And I'm here whenever you need me!
Capturing the broken edge of these reflections led me to a new idea.
You can see that small shapes of the blue water extend into the violet reflection of the mountain, and the violet mountain color is extended out into the water in similar small shapes.
By planning these interlocking shapes, i was able to "knit" the two reflected shapes together.
The water was so calm that the reflections were very distinct.
I lightly sketched the shapes of the reflected trees. After mixing the various colors that I saw, each shape was painted one after another, letting the colors meet in a soft, merged edge.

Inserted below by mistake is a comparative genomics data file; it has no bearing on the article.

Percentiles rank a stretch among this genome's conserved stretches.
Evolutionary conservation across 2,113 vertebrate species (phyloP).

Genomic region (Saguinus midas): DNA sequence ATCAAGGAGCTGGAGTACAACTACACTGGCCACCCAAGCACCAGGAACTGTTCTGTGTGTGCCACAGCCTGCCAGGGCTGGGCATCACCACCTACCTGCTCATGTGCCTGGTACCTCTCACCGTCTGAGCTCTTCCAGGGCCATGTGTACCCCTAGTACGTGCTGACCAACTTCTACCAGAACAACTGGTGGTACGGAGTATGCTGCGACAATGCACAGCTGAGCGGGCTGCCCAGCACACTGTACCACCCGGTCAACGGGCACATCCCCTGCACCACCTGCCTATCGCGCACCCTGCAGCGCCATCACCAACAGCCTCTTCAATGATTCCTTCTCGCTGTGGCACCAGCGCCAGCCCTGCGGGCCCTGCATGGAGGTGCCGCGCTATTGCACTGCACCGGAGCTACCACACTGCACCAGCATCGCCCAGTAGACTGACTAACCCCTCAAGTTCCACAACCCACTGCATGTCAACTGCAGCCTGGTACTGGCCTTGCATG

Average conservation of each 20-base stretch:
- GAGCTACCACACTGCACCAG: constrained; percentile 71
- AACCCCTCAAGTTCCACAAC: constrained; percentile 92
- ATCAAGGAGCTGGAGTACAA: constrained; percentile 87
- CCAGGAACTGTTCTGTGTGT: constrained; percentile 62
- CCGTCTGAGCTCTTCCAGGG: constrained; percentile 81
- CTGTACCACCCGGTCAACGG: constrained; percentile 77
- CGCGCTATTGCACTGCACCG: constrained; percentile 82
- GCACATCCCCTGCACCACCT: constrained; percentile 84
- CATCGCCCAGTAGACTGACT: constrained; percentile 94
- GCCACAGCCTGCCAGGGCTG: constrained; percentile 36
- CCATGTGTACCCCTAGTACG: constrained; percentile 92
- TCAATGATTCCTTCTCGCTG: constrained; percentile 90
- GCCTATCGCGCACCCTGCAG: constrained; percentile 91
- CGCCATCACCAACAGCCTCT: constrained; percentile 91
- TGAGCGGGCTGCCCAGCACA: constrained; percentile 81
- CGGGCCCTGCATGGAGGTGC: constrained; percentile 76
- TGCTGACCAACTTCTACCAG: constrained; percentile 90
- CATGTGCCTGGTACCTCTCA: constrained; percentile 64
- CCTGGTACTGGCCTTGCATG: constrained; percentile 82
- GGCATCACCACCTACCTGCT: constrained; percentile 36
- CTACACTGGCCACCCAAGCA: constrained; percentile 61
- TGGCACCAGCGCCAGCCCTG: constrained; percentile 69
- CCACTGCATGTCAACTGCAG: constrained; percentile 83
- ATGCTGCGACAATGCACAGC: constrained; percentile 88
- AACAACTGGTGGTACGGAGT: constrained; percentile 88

The key to this is having the same ratio of pigment and water
in each mixture, and always observing the amount of water
that is in your brush, and on the paper.
Remember: it's ALWAYS the ratio of pigment and waterthat makes the difference.
"My Island Home"
These reflections were almost a mirror image; the shapes were sketched in very lightly
and I began at the left hand side, painting each shape and changing the color and/or value as I moved from one shape to another. The white reflection is white paper.
As in the previous example, the amount of water in each mixture is crucial.
Note that the water is not just "green". Many reflected colors from the dark woods behind the buildings were painted wet in wet on the water shape.
For a detailed description of how to paint reflections, read more here: